At the beginning of January (1997), I couldn't wait any longer to try the Buteyko technique, so I did. And for the first time in decades, I experienced three days without ventolin! (I had always had to take 3 - 7 puffs a day...)

But I still had one day of study to complete: I had to re-try it three times because my FEV1 was always too high! What I did is that I actually had to stop the Buteyko exercises and take ventolin for a few days to WORSEN my asthma so I could finish this damn study! (and it worked!)

Right after that, I put Buteyko in my morning schedule, for half an hour. And I never touched my ventolin again; it's been two months and a few days (Since January 26). So, in a way, because of you folks, I can't make any more money! :) :) :) (How can I ever thank you enough?)

I still stick to my two puffs twice a day of becloforte, which I have been taking for some fifteen years. I'm still waiting for my CP to improve more. It has been improving in the last few days, in fact, I might try only three puffs for a while shortly, but I feel extremely prudent about it. I was always careful about the MP also, being stuck with the DIY method, so I'm doing CP's +10 seconds instead, followed by about three minutes of VSB. I wish I had enough discipline to do it at night too, but even this way the results are stunning. I can't wait to see my allergies go away. If you own a dog or a cat, you'd have to change clothes before coming over to my place!

This discussion list is of invaluable help to me; always motivating and fascinating.

Well, this was just to introduce myself and say THANKS ! keep up the good work!

Nicolas Lemieux

August 1st, 1998

[March 1997] [August 1998]

Hello group.

The time has come for an update in the long story of "My asthma and I", or "Me and my endangered asthma". It’s been more than 18 months now since I have started doing the Buteyko exercises. Until a couple of months ago, I have kept with my one half hour every morning regimen, with few exceptions, and gradually waned out of my steroid medication. I have done it extremely slowly, reducing the dose very gently, each time after 3 to 4 week to a month or two, depending on how I felt. Now, I could almost say I'm not taking anything for asthma anymore, but I still take one puff of Becloforte every 3 – 4 weeks, which is close to nothing at all, a rather symbolic dosage. I will stop taking it in the course of what’s left of this summer… that is, in about… say… one or two puffs!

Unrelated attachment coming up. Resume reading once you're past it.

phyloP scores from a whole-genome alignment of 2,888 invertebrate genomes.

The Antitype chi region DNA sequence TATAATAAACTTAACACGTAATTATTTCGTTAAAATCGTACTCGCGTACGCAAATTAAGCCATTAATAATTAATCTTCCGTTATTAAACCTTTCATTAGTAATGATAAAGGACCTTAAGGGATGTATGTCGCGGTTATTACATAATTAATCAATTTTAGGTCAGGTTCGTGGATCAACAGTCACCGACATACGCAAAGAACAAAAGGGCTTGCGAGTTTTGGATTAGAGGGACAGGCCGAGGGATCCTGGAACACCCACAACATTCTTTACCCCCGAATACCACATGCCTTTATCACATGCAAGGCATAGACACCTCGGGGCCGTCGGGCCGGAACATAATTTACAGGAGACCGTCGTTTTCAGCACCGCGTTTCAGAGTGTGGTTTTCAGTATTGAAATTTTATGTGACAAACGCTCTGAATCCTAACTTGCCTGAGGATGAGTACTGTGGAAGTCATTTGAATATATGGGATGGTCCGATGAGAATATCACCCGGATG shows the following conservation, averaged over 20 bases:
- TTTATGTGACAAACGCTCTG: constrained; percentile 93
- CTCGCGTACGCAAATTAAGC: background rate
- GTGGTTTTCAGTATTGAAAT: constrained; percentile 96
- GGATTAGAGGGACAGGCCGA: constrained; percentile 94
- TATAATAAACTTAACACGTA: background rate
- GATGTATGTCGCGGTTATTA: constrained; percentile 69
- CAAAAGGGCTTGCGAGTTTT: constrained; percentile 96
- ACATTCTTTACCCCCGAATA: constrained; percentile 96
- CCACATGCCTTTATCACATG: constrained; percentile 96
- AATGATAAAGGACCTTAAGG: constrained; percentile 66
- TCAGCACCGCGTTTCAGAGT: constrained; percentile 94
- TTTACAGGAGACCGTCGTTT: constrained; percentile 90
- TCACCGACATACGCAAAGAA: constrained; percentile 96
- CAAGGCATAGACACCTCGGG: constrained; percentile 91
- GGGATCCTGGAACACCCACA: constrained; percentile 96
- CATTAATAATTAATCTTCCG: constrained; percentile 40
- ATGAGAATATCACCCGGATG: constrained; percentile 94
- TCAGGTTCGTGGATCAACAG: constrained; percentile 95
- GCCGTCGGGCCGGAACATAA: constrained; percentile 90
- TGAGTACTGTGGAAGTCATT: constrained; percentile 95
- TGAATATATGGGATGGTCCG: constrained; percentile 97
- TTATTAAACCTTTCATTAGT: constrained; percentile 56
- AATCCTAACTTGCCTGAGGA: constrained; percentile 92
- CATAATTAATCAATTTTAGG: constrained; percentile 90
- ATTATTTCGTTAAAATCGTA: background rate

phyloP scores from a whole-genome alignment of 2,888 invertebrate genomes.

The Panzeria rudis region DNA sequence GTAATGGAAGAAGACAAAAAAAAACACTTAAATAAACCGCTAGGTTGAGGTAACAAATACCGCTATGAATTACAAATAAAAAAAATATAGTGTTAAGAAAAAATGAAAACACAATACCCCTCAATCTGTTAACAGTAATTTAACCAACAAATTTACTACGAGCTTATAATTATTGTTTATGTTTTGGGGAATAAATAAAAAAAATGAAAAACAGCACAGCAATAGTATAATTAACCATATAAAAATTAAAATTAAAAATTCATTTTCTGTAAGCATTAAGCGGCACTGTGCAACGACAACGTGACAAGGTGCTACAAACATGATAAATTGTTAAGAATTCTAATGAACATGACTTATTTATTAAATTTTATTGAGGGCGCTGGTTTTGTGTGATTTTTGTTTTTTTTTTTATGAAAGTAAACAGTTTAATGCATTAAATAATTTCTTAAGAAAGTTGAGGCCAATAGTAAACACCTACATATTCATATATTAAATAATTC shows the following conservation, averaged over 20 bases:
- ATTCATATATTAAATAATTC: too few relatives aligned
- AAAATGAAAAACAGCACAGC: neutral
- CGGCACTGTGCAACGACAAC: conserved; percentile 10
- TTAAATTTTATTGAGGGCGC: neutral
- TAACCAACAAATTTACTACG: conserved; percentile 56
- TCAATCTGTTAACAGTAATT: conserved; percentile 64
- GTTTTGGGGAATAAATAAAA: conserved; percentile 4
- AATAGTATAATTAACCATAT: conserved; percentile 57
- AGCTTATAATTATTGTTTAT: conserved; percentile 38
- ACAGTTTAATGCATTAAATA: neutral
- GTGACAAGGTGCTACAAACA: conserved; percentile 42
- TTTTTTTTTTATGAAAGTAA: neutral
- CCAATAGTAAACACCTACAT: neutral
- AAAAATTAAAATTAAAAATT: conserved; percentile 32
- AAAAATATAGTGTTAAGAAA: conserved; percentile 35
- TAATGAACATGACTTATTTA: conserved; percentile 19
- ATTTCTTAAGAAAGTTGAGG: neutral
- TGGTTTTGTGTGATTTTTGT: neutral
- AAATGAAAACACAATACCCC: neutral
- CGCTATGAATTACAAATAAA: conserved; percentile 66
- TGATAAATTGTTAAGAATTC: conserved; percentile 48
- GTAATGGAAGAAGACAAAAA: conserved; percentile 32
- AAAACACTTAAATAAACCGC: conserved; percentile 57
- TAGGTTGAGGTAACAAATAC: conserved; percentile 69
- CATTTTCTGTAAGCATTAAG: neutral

Waning out of all asthma medication has been a great achievement for me, and has given me a lot of motivation and will to pursue my goals of better health. I have faith; I have seen the results already. And what’s more, thanks to the Buteyko method, I have been able to save a fair amount of money in medication in the last two years, for which I am most grateful.

Consequently, I decided, two months ago, to purchase one of the DIY kits available on the net (After re-reading Peter’s reviews, I decided to go with the video and manual by "Alternative Approach"). Now, with better knowledge of the technique, I have started doing the shallow breathing "by the book" ("by the video tape", should I say!), straight-seated, well focused, "flirting" with the lack of air, relaxing my chest, measuring my CP every 3 to 5 minutes and my pulse at the beginning and at the end of the session. I do this for half an hour, first thing in the morning , and right before going to bed at night.

I also do a third exercise session, in the morning as well, not too long after breakfast, when I still do my old technique, which has proven effective in my case: pauses that are a compromise between a simple CP and a full MP. I simply do a "generous" CP, and the add 10 seconds or more (lately, I've been adding 15 seconds), rounding up to the next 5 or 10 (If my CP is 14, then I will hold my breath until 14+10=24, rounded up to 25. If my CP is 18, then I hold up to 18+10=28, rounded up to 30). I do it for 30 to 40 minutes, with 3 minutes of gentle shallow breathing between each pause, during which I usually use the time to write in my journal. BTW, I think writing is an excellent quiet activity to associate SB with. All this exercising, every day, may seem like a lot, but I have made it my priority.